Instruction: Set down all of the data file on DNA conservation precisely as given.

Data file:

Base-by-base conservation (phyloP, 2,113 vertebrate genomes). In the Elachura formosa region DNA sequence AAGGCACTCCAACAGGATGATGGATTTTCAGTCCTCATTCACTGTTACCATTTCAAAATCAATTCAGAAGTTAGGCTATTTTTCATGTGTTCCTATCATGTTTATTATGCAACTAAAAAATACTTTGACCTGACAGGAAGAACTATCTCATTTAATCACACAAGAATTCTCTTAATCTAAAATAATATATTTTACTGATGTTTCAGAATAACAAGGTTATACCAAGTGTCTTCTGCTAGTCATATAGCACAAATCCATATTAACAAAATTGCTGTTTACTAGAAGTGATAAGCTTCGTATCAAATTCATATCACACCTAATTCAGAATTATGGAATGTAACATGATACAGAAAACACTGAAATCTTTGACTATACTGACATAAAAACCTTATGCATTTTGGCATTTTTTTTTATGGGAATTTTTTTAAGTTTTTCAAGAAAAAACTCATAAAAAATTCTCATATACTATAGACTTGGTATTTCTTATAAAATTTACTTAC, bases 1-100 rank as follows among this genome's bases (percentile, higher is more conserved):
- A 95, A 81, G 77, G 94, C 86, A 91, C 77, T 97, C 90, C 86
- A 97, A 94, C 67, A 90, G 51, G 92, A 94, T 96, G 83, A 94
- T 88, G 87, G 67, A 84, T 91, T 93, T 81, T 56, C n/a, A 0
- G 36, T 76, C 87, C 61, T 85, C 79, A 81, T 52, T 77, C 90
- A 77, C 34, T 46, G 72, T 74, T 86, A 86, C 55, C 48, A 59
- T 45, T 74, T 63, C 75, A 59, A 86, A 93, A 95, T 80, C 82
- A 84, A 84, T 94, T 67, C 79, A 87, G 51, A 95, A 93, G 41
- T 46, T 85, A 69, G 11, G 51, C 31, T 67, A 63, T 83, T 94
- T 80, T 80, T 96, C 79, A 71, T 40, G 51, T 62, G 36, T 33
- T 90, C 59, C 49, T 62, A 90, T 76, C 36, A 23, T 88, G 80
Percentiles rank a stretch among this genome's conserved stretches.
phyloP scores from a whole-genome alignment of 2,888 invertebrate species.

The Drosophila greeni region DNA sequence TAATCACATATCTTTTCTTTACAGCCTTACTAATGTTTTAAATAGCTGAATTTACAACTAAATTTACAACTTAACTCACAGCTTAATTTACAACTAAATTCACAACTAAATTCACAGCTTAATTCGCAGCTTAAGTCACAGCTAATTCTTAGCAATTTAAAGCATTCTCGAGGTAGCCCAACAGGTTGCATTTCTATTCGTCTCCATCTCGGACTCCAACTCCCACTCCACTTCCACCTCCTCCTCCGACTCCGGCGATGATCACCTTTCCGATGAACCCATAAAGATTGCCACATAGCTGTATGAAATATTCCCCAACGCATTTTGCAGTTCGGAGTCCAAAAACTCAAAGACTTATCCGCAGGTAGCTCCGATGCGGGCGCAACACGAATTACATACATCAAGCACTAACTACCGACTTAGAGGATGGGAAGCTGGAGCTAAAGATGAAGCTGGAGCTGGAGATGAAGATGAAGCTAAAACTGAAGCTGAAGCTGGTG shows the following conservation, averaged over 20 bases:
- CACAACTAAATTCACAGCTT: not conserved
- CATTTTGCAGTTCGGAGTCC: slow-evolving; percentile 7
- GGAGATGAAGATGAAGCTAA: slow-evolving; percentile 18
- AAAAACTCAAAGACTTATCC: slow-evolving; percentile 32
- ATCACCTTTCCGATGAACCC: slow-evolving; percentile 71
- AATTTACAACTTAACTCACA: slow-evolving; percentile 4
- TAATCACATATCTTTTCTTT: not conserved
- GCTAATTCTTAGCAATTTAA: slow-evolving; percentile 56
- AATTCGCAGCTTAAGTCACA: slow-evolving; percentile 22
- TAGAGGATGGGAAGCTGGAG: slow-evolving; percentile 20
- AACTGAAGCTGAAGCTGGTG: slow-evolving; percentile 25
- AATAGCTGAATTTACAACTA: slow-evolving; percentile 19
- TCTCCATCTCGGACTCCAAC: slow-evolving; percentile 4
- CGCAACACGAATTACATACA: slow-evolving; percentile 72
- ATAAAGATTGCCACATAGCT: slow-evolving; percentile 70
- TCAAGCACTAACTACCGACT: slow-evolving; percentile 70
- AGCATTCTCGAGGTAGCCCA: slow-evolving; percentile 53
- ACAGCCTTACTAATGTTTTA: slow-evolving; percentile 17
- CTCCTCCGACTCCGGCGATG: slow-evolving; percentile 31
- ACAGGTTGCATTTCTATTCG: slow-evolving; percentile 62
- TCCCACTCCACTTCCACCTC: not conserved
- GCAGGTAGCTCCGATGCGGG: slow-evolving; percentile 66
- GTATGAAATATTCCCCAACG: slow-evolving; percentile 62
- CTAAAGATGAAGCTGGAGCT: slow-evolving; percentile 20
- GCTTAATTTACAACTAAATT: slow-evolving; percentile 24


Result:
Base-by-base conservation (phyloP, 2,113 vertebrate genomes). In the Elachura formosa region DNA sequence AAGGCACTCCAACAGGATGATGGATTTTCAGTCCTCATTCACTGTTACCATTTCAAAATCAATTCAGAAGTTAGGCTATTTTTCATGTGTTCCTATCATGTTTATTATGCAACTAAAAAATACTTTGACCTGACAGGAAGAACTATCTCATTTAATCACACAAGAATTCTCTTAATCTAAAATAATATATTTTACTGATGTTTCAGAATAACAAGGTTATACCAAGTGTCTTCTGCTAGTCATATAGCACAAATCCATATTAACAAAATTGCTGTTTACTAGAAGTGATAAGCTTCGTATCAAATTCATATCACACCTAATTCAGAATTATGGAATGTAACATGATACAGAAAACACTGAAATCTTTGACTATACTGACATAAAAACCTTATGCATTTTGGCATTTTTTTTTATGGGAATTTTTTTAAGTTTTTCAAGAAAAAACTCATAAAAAATTCTCATATACTATAGACTTGGTATTTCTTATAAAATTTACTTAC, bases 1-100 rank as follows among this genome's bases (percentile, higher is more conserved):
- A 95, A 81, G 77, G 94, C 86, A 91, C 77, T 97, C 90, C 86
- A 97, A 94, C 67, A 90, G 51, G 92, A 94, T 96, G 83, A 94
- T 88, G 87, G 67, A 84, T 91, T 93, T 81, T 56, C n/a, A 0
- G 36, T 76, C 87, C 61, T 85, C 79, A 81, T 52, T 77, C 90
- A 77, C 34, T 46, G 72, T 74, T 86, A 86, C 55, C 48, A 59
- T 45, T 74, T 63, C 75, A 59, A 86, A 93, A 95, T 80, C 82
- A 84, A 84, T 94, T 67, C 79, A 87, G 51, A 95, A 93, G 41
- T 46, T 85, A 69, G 11, G 51, C 31, T 67, A 63, T 83, T 94
- T 80, T 80, T 96, C 79, A 71, T 40, G 51, T 62, G 36, T 33
- T 90, C 59, C 49, T 62, A 90, T 76, C 36, A 23, T 88, G 80
Percentiles rank a stretch among this genome's conserved stretches.
phyloP scores from a whole-genome alignment of 2,888 invertebrate species.

The Drosophila greeni region DNA sequence TAATCACATATCTTTTCTTTACAGCCTTACTAATGTTTTAAATAGCTGAATTTACAACTAAATTTACAACTTAACTCACAGCTTAATTTACAACTAAATTCACAACTAAATTCACAGCTTAATTCGCAGCTTAAGTCACAGCTAATTCTTAGCAATTTAAAGCATTCTCGAGGTAGCCCAACAGGTTGCATTTCTATTCGTCTCCATCTCGGACTCCAACTCCCACTCCACTTCCACCTCCTCCTCCGACTCCGGCGATGATCACCTTTCCGATGAACCCATAAAGATTGCCACATAGCTGTATGAAATATTCCCCAACGCATTTTGCAGTTCGGAGTCCAAAAACTCAAAGACTTATCCGCAGGTAGCTCCGATGCGGGCGCAACACGAATTACATACATCAAGCACTAACTACCGACTTAGAGGATGGGAAGCTGGAGCTAAAGATGAAGCTGGAGCTGGAGATGAAGATGAAGCTAAAACTGAAGCTGAAGCTGGTG shows the following conservation, averaged over 20 bases:
- CACAACTAAATTCACAGCTT: not conserved
- CATTTTGCAGTTCGGAGTCC: slow-evolving; percentile 7
- GGAGATGAAGATGAAGCTAA: slow-evolving; percentile 18
- AAAAACTCAAAGACTTATCC: slow-evolving; percentile 32
- ATCACCTTTCCGATGAACCC: slow-evolving; percentile 71
- AATTTACAACTTAACTCACA: slow-evolving; percentile 4
- TAATCACATATCTTTTCTTT: not conserved
- GCTAATTCTTAGCAATTTAA: slow-evolving; percentile 56
- AATTCGCAGCTTAAGTCACA: slow-evolving; percentile 22
- TAGAGGATGGGAAGCTGGAG: slow-evolving; percentile 20
- AACTGAAGCTGAAGCTGGTG: slow-evolving; percentile 25
- AATAGCTGAATTTACAACTA: slow-evolving; percentile 19
- TCTCCATCTCGGACTCCAAC: slow-evolving; percentile 4
- CGCAACACGAATTACATACA: slow-evolving; percentile 72
- ATAAAGATTGCCACATAGCT: slow-evolving; percentile 70
- TCAAGCACTAACTACCGACT: slow-evolving; percentile 70
- AGCATTCTCGAGGTAGCCCA: slow-evolving; percentile 53
- ACAGCCTTACTAATGTTTTA: slow-evolving; percentile 17
- CTCCTCCGACTCCGGCGATG: slow-evolving; percentile 31
- ACAGGTTGCATTTCTATTCG: slow-evolving; percentile 62
- TCCCACTCCACTTCCACCTC: not conserved
- GCAGGTAGCTCCGATGCGGG: slow-evolving; percentile 66
- GTATGAAATATTCCCCAACG: slow-evolving; percentile 62
- CTAAAGATGAAGCTGGAGCT: slow-evolving; percentile 20
- GCTTAATTTACAACTAAATT: slow-evolving; percentile 24